Being a predictable state container, Redux helps the developer write applications with consistent behavior, which can run on the server, client, or mobile and which are easy to test. To that purpose, it provides live code editing and a time-traveling debugger.
Redux took the ideas of Flux and evolved them further, while avoiding the complexity by looking over Elm's shoulder. Nevertheless, even developers who have used neither of those can dive in and start using Redux in mere minutes.
There are three principles to Redux.
Single source of truth
The entire application state must be stored in a single store. Redux stores it in an object tree, which, together with the single store, makes it very easy to serialize, debug, and inspect the store, which greatly adds development. It also makes it trivial to persist the app's state in development, as well as implement undo/redo functions.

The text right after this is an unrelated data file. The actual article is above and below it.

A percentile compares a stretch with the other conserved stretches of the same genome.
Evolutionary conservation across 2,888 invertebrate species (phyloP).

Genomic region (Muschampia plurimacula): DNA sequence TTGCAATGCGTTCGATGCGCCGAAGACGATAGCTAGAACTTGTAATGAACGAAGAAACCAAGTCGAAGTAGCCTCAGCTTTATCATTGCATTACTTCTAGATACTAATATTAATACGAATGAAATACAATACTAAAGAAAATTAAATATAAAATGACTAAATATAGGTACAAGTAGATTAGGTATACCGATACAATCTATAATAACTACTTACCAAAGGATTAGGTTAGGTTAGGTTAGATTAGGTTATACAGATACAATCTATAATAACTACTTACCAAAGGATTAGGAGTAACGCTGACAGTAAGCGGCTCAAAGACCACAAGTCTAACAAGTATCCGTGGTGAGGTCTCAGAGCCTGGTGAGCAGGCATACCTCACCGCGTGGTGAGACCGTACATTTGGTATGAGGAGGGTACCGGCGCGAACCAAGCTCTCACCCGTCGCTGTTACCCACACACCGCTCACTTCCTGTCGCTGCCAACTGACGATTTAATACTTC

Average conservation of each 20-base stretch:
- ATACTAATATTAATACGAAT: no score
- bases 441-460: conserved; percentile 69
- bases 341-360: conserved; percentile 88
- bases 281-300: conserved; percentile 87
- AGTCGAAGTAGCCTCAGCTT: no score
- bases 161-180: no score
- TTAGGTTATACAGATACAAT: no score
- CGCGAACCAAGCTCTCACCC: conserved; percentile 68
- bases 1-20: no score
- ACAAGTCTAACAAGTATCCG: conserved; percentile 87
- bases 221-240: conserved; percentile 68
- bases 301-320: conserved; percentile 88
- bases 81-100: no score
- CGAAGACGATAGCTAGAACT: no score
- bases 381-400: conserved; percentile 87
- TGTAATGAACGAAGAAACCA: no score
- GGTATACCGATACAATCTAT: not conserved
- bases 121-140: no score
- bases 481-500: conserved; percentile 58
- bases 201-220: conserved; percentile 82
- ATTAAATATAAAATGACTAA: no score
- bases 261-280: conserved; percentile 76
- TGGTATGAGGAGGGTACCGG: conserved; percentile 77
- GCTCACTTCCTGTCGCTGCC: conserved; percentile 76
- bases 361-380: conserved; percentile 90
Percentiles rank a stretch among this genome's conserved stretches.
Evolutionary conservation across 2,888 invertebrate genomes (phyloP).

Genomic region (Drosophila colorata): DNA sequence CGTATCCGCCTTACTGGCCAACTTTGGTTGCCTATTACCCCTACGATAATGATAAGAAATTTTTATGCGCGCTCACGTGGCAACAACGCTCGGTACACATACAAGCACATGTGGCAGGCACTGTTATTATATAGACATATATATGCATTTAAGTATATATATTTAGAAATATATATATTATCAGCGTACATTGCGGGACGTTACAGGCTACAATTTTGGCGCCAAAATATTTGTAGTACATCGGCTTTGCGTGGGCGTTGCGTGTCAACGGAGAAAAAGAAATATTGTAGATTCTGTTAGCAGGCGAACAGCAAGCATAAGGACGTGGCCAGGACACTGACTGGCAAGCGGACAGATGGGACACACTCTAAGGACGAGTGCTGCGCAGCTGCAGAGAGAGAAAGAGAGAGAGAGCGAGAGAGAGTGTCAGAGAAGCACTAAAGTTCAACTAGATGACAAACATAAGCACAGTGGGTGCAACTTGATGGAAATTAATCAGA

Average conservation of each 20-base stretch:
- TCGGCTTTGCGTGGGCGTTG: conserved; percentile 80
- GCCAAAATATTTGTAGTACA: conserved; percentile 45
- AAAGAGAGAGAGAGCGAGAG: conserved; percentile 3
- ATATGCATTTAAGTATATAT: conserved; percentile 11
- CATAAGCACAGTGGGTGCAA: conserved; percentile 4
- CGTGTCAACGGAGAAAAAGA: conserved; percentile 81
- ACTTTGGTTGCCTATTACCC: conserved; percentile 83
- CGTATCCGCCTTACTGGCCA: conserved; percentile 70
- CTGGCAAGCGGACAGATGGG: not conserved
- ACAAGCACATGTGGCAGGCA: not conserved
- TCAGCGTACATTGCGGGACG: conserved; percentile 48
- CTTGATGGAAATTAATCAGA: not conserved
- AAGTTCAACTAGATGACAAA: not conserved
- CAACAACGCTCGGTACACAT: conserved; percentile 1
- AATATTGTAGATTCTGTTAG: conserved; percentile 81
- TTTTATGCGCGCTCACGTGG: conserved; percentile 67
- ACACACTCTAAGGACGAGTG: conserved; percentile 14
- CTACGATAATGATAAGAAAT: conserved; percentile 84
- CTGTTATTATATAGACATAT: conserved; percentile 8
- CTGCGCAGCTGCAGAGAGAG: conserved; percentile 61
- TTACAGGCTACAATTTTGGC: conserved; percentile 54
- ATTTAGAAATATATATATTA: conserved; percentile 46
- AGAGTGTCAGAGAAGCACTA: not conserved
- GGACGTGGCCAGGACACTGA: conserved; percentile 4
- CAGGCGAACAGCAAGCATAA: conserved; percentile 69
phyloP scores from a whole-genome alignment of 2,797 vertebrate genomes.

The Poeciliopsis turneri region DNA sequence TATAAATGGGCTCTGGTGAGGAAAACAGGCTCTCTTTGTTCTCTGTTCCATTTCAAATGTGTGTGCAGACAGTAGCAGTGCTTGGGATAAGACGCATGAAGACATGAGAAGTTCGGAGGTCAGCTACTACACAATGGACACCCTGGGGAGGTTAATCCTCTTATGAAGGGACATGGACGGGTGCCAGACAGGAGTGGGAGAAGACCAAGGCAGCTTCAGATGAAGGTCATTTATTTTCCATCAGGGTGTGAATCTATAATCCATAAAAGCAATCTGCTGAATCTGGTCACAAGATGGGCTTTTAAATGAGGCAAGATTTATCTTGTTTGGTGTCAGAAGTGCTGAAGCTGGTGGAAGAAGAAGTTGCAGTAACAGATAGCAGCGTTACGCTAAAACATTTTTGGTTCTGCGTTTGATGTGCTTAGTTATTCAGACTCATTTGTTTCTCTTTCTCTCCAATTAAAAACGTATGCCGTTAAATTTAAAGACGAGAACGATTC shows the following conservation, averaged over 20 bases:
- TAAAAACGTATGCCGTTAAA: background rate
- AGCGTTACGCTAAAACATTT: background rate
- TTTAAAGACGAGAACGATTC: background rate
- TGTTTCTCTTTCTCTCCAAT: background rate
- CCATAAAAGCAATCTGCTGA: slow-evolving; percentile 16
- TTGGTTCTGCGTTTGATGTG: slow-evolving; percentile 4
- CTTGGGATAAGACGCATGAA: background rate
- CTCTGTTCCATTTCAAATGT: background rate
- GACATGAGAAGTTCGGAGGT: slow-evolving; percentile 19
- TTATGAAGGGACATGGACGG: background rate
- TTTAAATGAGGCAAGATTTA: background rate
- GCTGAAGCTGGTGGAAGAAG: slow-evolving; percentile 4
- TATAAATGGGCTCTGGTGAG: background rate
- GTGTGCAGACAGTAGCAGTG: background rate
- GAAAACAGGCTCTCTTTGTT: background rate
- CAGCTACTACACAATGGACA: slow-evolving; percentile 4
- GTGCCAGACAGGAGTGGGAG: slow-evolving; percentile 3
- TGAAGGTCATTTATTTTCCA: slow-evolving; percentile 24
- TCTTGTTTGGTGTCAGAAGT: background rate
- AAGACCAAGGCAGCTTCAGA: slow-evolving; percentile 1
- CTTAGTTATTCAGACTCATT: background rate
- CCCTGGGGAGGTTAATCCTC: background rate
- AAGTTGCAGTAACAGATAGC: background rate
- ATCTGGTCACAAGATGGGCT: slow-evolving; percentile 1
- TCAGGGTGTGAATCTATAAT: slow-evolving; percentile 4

State is read-only
There is only one way to change state, which goes through a centralized system. This ensures a strict order of changes and eliminates the danger of race conditions.
Changes are made with pure functions
Taking cues from the functional Elm, state reducers are exclusively pure functions which take a previous state and return the next state. While the state is held in an object, mutating the object itself is not allowed, and new state objects are returned instead.
Redux has become a "household name" for web application developers and for a good reason. It makes functionalities that once took hours upon hours of development trivial. It can make any application better, simply by virtue of enforcing its three principles, and thus it is a library you should really consider adding to your application's code. And who better to help you with that than our Redux specialists? Contact us, and we will help you get Redux integrated with your existing application, or design a new application with you, which will benefit from all the goodies Redux has to offer.